Inappropriate language

Grrr

1 to 20 of 55 messages
Blisters    pirate
01/10/2012 at 12:42

I was cooking for some friends of my younger daughter. One said, "Hey, this pizza's really lush!"

Oh I'm terribly sorry, I'll take it away then.
My garden is lush. With all this rain the lawn is really overgrown.

Obviously I am aware that language does change, but not on my watch. It isn't like I was going to ask them if they had a gay time at the children's party.

01/10/2012 at 12:51

I think someone needs to take some chillout pills

seren nos yn canu    pirate
01/10/2012 at 12:53

sound like an old man blisters..........unless you walk around talking in shakespherean language then you have no reason to moan at the evolution of the language.....you are just as guilty

cougie    pirate
01/10/2012 at 13:02
Pizza ?? You allow modern food into the house ???
01/10/2012 at 13:11

When I read the title of the thread, this is not the content I expected!

"Lush" is a great word. Maybe Gavin & Stacey  (a popular BBC situation-comedy television series, broadcast in the noughties* ) helped popularise it.

 

* Is "noughties" allowed?

01/10/2012 at 14:31

Perhaps it was used as an abbreviation of LUSCIOUS?

01/10/2012 at 14:51

Or luxurious?

01/10/2012 at 15:20

Lush has been used in that context for years in Bristol and the South West.  Since long before Gavin and Stacey.

Gert Lush makes it even better.

 

01/10/2012 at 15:28

Mouse I concur

Gert Lush that's very common

 I come from Surrey where we speak proper though ;-)

Another one from down here. Instead of saying 'Where is it' They say 'Wheres it to?' That really grates on me lol I always find the need to correct them

01/10/2012 at 15:34
Now for me Lush is a person usually an older woman who has a bit of a drink problem!
Edited: 01/10/2012 at 15:35
bburn plO.dder    pirate
01/10/2012 at 15:35
M..o.use wrote (see)

Lush has been used in that context for years in Bristol and the South West.  Since long before Gavin and Stacey.

Gert Lush makes it even better.

 

Mr plodder is from Bristol and has been calling my cooking "Gert Lush" for years

01/10/2012 at 15:41

I'm sure we said this at school waaay back in the seventies. 

What is beginning to annoy me... and I am afraid I am also guilty of it, is that terrible inflection at the end of sentences? Makes everything you say sound like a question even when it's not? Or maybe makes you sound a bit Australian? 

 

01/10/2012 at 15:44

The rising inflection really annoys me. It's completely unnecessary? And very irritating? Why are all Australians so quizzical?

Something I've noticed since moving up north is people saying, for example, '12 while 3' meaning from 12pm until 3pm. While? I don't understand!

01/10/2012 at 16:00

The AQI (Australian Quesioning Intonation) has been a linguistic marker used to track language development for the last 20 odd years (I know, cos I wrote an essay on it once )
The other linguistic oddity that was mapped in the same way was the "non-prevocalic r" - the over pronunciation of an r in words (a bit like what we might think of as the English South West burr) that was perceived to be more prevalent in the upper-middle classes in 1950s America, so it was forcibly adopted into aspirant working class accents.

There is also a feminist paper that argues that the AQI has increased in frequency as women have become more powerful and successful as it is a "femine" softening of a statement - make it seem like you are asking a question/seem unsure, when in fact you are giving a straight instruction, for example. Don't know how much I subscribe to that idea.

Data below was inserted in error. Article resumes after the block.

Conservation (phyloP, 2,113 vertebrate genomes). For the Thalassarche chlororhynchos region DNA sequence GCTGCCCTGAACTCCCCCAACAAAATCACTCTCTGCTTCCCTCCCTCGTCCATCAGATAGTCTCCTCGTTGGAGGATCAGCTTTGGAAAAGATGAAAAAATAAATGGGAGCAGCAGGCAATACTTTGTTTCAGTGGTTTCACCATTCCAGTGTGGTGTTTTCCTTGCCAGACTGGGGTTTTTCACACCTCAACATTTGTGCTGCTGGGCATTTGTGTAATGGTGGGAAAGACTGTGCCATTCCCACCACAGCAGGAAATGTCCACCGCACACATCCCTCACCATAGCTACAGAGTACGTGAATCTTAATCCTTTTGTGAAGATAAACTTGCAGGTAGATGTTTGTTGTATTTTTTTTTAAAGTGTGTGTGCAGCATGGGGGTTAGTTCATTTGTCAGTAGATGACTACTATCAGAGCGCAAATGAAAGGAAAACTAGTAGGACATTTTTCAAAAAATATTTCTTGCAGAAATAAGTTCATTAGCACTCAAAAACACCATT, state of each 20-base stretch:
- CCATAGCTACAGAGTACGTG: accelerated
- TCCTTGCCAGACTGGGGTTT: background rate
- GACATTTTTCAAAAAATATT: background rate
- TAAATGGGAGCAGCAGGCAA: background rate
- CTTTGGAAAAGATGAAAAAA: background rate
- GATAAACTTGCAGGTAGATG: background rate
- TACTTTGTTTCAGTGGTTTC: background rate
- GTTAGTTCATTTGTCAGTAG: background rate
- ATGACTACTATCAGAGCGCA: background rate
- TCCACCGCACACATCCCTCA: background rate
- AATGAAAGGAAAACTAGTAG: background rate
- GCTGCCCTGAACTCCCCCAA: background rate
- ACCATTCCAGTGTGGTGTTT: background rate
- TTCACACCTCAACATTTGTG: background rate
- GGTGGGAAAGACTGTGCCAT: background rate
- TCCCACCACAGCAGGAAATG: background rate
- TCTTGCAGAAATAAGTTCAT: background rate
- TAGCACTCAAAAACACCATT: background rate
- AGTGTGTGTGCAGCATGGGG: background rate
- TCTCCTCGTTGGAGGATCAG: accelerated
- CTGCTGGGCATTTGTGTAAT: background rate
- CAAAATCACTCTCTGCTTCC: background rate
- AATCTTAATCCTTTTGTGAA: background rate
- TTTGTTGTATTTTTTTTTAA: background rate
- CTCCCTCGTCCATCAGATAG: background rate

LIVERBIRD    pirate
01/10/2012 at 16:03

Through.

They say 12 through 3 here.

I am NOT American.

I checked

01/10/2012 at 17:20

Australians probably developed that 'questioning intonation' as a result of so many of them having ascended from the criminal classes. Having been apprehended by the law; again, the response was in answer to a typical leading question, eg." Afternoon Bruce, why do you think I arrested you this time?", "er, because you think I stole these sheep?". 

01/10/2012 at 17:33

To me Lush is a shop selling fancy and very heavily fragranced cosmetics. Spend five minutes in the place and you come out smelling like a whore's handbag.

Bionic Ironwolf    pirate
01/10/2012 at 17:37

Americans have that inflection too.

I hate it when you ask someone how they are and they reply "I'm good"

01/10/2012 at 17:39
RicF wrote (see)

Australians probably developed that 'questioning intonation' as a result of so many of them having ascended from the criminal classes. Having been apprehended by the law; again, the response was in answer to a typical leading question, eg." Afternoon Bruce, why do you think I arrested you this time?", "er, because you think I stole these sheep?". 

If a copper should happen across someone with sheep in the Outback the conversation will probably go more like:

"G'day Bruce, you shearing?"
"No mate, I'm keeping these little beauts all for myself."

01/10/2012 at 17:53
Wilkie wrote (see)

Perhaps it was used as an abbreviation of LUSCIOUS?

It's completely this...what's the problem Blisters!?

 

It's not like that nonsense where bad or wicked mean good.

It's not the tedious overuse of words random or the loathsome "banter"

And it's certainly not the moronic copying of black american patois saying things like "was good" (what's good...ie what's up...ie how are you), or "all de girl dem", or similar nonsense.

1 to 20 of 55 messages
Previously bookmarked threads are now visible in "Followed Threads". You can also manage notifications on these threads from the "Forum Settings" section of your profile settings page to prevent being sent an email when a reply is made.
Forum Jump  

RW Forums